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An Easy Handprint Turkey Thanksgiving Craft For The VERY UnCrafty

We’re not crafty people. Not in the least. That’s not to say we don’t absolutely LOVE the stuff our kids make at school or come up with the times we do do crafts at home, it’s just that my wife and I aren’t artistically inclined.

Still, we do have a tickle trunk with construction paper, paints, colored pencils, googly eyes, and pipe cleaners in our kitchen. We don’t usually set out to do specific ‘craft projects’ per se, but rather let the boys just have at ‘er drawing us pictures to hang in our playroom or on the fridge.

For Thanksgiving, we decided to do something different. I perused Pinterest for a few things that would be easy, non- skilled, and would give us a fun family afternoon activity. Specifically I was looking for an easy handprint turkey.

Here’s a look at the very easy steps to do the beautifully plumed hand and footprint turkey we eventually created with absolutely no skills whatsoever, and links to some other more ambitious projects if you’re so inclined.

  • Hand and Footprint Turkey 1 of 11
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    We just spread the minimal craft supplies we have out on the table and then went at it.

  • Tracing Hands And Feet 2 of 11
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    Have the kids pick their favorite colors of paper from your construction pad. If they like purple and green, go with it.  You'll need to trace about 6-8 copies of their hands to make the plumes, as well as one of each foot to make the body of the bird.

  • Test Layout Before Gluing 3 of 11
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    We laid out our turkey on a piece of paper to see how it would all look when assembled on our actual paper. Mom and dad do the cutting, the boys had fun squeezing out the glue.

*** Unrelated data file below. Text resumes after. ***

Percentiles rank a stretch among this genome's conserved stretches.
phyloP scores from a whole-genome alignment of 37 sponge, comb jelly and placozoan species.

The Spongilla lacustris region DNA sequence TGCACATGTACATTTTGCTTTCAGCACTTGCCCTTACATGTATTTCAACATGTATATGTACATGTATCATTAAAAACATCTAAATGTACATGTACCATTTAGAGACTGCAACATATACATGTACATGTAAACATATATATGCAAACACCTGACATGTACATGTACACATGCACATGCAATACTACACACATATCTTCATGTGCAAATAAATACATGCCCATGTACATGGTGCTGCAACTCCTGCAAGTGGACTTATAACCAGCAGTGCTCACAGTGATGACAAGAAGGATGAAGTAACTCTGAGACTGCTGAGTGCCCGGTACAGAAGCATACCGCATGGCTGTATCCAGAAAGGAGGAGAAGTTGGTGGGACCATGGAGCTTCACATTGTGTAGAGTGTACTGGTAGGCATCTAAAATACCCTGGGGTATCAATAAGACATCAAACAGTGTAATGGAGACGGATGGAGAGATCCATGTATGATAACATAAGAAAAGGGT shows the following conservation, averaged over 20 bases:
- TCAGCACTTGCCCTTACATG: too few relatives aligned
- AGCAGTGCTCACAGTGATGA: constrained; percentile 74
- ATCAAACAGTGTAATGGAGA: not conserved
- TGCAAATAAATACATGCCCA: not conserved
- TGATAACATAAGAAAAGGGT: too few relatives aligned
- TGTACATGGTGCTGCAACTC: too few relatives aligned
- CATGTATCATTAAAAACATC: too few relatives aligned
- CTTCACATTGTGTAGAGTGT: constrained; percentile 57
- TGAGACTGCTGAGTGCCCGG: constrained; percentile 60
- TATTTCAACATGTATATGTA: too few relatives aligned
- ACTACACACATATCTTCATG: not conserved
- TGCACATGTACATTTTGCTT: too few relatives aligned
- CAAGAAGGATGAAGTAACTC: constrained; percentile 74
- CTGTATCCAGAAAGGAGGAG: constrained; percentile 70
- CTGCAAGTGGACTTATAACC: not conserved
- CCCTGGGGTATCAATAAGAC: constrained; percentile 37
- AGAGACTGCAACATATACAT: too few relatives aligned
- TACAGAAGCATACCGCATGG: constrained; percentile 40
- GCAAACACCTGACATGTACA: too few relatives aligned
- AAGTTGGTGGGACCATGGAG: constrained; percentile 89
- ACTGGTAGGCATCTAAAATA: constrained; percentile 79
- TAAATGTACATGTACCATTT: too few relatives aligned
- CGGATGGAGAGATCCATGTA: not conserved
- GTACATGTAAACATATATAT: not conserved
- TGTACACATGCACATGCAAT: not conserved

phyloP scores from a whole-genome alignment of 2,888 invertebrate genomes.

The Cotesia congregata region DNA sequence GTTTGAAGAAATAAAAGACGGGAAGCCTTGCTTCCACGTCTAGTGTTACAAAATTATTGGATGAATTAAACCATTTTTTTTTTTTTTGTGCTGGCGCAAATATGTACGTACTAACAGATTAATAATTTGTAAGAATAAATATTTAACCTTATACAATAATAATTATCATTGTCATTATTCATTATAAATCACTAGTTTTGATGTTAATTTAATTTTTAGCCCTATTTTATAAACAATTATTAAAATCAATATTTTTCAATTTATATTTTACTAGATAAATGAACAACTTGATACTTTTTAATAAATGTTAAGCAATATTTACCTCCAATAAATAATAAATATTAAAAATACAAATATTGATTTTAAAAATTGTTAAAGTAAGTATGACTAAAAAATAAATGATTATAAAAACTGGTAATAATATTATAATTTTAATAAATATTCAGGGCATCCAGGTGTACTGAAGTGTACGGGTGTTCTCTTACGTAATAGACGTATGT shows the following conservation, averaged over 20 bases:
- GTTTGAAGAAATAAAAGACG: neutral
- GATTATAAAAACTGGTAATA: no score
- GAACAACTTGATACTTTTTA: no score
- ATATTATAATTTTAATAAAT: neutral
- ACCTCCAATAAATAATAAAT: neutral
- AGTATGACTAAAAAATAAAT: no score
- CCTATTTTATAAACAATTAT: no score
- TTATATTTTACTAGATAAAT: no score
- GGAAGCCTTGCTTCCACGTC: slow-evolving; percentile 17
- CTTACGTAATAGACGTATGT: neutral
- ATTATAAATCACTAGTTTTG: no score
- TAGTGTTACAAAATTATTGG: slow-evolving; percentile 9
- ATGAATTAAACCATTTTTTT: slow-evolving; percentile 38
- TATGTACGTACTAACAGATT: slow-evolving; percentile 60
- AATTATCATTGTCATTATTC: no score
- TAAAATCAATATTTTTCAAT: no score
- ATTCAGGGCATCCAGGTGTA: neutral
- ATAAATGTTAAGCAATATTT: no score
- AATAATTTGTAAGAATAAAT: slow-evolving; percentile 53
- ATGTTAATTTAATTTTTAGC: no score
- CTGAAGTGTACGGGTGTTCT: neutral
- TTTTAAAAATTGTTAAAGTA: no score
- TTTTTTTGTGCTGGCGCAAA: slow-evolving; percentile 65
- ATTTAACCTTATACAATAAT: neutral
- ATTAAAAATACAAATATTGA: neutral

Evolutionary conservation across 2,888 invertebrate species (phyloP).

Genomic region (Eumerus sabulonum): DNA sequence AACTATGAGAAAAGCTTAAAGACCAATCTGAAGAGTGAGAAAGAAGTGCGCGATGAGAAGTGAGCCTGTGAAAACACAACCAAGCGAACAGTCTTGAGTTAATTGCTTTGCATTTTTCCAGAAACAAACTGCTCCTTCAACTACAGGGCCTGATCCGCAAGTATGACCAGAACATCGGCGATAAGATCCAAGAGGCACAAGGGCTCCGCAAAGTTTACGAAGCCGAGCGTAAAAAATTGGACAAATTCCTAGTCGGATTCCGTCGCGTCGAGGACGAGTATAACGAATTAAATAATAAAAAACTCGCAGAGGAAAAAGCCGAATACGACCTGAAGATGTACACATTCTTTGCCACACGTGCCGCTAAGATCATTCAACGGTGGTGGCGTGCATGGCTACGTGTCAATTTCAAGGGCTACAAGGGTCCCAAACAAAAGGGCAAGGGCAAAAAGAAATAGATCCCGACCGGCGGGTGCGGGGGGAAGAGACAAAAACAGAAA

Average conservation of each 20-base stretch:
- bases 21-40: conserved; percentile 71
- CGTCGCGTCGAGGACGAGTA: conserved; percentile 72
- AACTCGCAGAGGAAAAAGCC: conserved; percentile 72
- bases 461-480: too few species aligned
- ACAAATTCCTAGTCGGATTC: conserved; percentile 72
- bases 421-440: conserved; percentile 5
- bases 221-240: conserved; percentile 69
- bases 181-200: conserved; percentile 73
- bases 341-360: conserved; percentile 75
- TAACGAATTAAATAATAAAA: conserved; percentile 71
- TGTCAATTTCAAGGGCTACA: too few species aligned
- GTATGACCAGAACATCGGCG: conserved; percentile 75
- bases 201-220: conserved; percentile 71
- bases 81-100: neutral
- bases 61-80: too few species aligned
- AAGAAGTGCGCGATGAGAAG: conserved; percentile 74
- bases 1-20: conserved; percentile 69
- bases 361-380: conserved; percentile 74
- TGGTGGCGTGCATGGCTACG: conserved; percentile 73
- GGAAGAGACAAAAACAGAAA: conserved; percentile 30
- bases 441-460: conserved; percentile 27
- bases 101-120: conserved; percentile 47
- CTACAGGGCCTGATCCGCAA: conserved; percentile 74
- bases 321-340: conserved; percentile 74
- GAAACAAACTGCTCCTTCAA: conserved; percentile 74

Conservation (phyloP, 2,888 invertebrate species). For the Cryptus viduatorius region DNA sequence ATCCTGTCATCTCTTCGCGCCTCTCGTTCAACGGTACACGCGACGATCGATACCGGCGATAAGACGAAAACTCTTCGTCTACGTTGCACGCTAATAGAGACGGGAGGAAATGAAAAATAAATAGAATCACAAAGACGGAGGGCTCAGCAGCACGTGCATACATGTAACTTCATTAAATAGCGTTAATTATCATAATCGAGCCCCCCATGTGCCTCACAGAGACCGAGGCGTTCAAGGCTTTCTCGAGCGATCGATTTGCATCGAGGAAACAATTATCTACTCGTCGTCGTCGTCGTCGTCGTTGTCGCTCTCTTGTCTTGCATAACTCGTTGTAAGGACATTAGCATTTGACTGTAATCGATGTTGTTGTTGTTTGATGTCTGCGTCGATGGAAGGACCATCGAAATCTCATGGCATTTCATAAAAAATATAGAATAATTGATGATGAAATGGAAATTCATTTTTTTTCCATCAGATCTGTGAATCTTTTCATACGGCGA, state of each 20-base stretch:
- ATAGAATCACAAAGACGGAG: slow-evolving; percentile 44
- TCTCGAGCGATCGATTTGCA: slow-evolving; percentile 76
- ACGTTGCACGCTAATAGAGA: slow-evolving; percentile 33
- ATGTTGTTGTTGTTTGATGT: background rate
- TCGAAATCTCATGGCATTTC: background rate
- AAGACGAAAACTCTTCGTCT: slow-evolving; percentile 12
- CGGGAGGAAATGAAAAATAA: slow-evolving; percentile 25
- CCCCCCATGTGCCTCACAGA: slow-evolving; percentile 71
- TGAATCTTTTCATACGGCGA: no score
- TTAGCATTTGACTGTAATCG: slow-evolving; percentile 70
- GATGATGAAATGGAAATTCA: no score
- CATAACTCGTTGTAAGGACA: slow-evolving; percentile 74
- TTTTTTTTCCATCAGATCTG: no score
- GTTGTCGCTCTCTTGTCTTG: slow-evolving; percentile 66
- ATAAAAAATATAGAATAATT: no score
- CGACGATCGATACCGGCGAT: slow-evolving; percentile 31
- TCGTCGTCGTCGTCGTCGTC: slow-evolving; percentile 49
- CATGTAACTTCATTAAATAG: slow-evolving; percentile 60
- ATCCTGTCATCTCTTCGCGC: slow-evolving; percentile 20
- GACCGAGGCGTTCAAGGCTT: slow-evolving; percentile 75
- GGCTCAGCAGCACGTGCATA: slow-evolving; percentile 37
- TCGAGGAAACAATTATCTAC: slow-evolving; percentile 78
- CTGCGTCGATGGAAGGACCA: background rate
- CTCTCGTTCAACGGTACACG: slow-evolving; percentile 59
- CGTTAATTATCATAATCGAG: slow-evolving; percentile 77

• Make the Plumes 4 of 11
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    Once you know where things are supposed to go, have the kids lay them out where they want. That's the thing to remember: you can help them get all the ingredients together, but they have to be the ones to assemble it to end up with a truly kid made craft.

  • Waddle 5 of 11
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    The boys loved assembling their turkeys. While Charlie (3) could fit all his pieces on the paper, Zacharie (6) has bigger hands and feet that made for a tight squeeze. This craft is better with your younger kids.

  • Googly Eyes 6 of 11
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    Our tickle trunk has a collection of googly eyes in it. You could use black paper, coins, bottle caps, pen, whatever.

  • Ta-Da! 7 of 11
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    That's all there is to it. The two traced out feet make up the body, and then do a variety of coloured hand print traces and cut out for the plumes. A big red circle for the waddle, a triangle for the beak, some googly eyes and legs, and you've got the perfect Thanksgiving kid craft.

  • Pinecone Turkeys 8 of 11
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    If you have some leftover hand prints, send the kids out into the yard to gather some pinecones. You can easily have them scribble what they're thankful for on the feathers and use this as a centerpiece.

    via Pottery Barn Kids

  • Handprint Turkeys 9 of 11
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    If you're into painting up the kids' hands, you can make an entire family of handprint turkeys to hang.

    via I Heart Crafty Things

  • Handprint Painted Turkey 10 of 11
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    There are a couple of different ways you could do this one. One child could do their own turkey, or every member of the family could dip their hands in and lay a print down to help form one thankful art print.

    via Meet the Dubiens

  • Handprint Turkey Family 11 of 11
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    This is the type of craft I originally set out to look for, but once we found our hand and footprint turkey, we chose that. Trace out the whole family and then give it to the kids to color up. I imagine doing a fresh one of these every year would make a great keepsake.

    via Eighteen 25

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